Despite the club’s exclusivity, thanks to its creation the development of rowing as a competitive sport was kick-started in Cuba and the team of Cienfuegos’ professional rowers was the best in the country. The regatta sponsored by the Cienfuegos Yacht Club not only helped foster a culture of nautical sports in the area, but they also transcended into wider society to become a gigantic public celebration, in which the entire city took part, albeit never inside the club’s main building, always around the palace’s exterior areas.

A few decades after its creation, new additions to the palace’s structure were made, in the form of two side terraces with sea views. In 1953 refurbishment works took place, consisting of a complete overhaul to the palace’s interiors, the addition of reflective tinted glass, for added privacy, in the first floor’s windows and the “La Lobera” bar, as well as a structural enhancement and extension to the first floor terrace, leading all the way to sea and whose floors were tiled. New gardens and plant pots were also added to the building’s external grounds to beautify the overall.

Triumph of the Revolution

After Fidel Castro’s Revolution triumphed in Cuba on 1st January 1959, all private businesses, organisations and institutions were nationalised, which gave the entire nation access to previously off-limits enclaves, clubs and buildings. The Cienfuegos Yacht Club was no exception, its owners and most of its members fled the country in the months following Castro’s triumph and the property passed hands to the new revolutionary government. They decided to turn the former yacht club into a Consejo Voluntario Deportivo “Felix Eden Aguada”, shortened as CVD, a social sports club that continued focusing its attention on training the best local rowing talent for international competitions.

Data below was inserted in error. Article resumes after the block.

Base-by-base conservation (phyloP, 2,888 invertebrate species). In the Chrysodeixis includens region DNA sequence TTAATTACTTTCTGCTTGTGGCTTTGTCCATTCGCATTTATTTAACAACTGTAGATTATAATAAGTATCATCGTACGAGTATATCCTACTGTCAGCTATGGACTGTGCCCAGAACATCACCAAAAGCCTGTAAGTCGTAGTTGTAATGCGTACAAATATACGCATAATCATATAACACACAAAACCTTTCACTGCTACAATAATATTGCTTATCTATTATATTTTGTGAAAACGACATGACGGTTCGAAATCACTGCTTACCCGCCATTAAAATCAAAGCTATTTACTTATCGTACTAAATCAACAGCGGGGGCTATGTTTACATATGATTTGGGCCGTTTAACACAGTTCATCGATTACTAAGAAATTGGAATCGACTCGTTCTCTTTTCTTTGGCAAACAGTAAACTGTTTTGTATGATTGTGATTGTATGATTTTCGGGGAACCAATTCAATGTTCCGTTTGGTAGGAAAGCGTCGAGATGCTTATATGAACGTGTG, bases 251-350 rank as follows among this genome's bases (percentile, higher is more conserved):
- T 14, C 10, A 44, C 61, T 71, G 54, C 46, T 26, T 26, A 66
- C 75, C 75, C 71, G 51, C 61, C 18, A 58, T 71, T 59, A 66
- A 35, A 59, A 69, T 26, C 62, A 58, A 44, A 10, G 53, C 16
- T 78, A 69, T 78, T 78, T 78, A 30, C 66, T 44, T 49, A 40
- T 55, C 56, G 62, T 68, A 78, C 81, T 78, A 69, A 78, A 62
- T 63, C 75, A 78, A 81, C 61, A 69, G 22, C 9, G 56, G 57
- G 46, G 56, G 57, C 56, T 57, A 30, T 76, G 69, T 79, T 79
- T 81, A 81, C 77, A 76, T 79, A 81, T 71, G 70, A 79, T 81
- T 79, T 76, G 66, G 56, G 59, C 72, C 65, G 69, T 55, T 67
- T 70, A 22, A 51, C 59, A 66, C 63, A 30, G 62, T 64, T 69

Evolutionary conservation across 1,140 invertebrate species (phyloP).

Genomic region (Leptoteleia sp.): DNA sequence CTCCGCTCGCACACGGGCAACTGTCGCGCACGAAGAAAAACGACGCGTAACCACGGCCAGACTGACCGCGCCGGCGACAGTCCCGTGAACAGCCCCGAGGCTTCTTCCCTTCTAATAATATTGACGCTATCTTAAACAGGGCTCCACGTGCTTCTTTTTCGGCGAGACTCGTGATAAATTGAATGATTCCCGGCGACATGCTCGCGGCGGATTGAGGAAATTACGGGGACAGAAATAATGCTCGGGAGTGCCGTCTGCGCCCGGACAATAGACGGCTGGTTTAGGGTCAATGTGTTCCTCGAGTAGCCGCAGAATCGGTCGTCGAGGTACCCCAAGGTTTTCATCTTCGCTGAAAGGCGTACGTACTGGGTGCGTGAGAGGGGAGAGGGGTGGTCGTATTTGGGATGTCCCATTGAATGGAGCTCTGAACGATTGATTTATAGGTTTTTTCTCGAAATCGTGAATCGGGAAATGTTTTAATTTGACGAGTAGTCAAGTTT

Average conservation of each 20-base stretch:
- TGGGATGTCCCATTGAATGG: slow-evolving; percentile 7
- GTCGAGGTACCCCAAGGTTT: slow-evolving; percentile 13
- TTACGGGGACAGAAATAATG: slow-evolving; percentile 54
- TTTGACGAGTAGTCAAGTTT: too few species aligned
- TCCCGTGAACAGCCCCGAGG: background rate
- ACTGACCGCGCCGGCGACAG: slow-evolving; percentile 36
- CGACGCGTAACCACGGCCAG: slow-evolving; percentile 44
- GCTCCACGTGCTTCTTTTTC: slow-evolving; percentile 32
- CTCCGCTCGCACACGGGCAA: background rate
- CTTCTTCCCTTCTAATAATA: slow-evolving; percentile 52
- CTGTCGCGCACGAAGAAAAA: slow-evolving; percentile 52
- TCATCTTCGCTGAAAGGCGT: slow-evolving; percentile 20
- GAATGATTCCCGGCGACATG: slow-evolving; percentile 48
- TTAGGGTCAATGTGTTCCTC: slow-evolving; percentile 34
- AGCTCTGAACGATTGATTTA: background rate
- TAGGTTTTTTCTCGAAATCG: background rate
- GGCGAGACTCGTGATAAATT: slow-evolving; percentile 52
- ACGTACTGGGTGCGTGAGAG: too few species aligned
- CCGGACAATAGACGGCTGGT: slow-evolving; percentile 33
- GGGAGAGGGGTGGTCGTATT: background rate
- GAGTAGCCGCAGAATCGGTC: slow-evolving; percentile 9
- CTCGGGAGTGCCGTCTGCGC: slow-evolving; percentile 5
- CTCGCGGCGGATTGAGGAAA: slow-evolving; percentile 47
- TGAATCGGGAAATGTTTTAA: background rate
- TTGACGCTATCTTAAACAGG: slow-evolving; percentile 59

As the official hosting city of the 16th Central American and Caribbean Games, Cienfuegos’ former yacht club was chosen as the competition grounds for water sports and as such the government decided to spruce it up a bit. In 1982 a complete refurbishment process was carried out but a decade later the building’s exterior structure and interiors begun to crumble and deteriorate due to a number of factors, with lack of maintenance being the main one. Then, to add salt to the wound, the "Special Period" of the 90s, a time of extreme hardship for Cubans after the disintegration of the USSR; the island’s economic backbone, things went from bad to worse and authorities were forced to close down the building.

This, in turn, led to even more damage as the palace was abandoned to the will of weather fluctuations, the constant splattering of saltpetre, the battering of storms and hurricanes, the island’s high humidity levels and vandalism. Such conditions in an already aging property were devastating, to the point of a very real risk of parts of the structure falling and crashing down. It was then that the building was stripped of all of its interior furnishings, objects and valuable materials, including its entire carpentry work, a period masterpiece that was later added back.

Restoration and reopening in the early noughties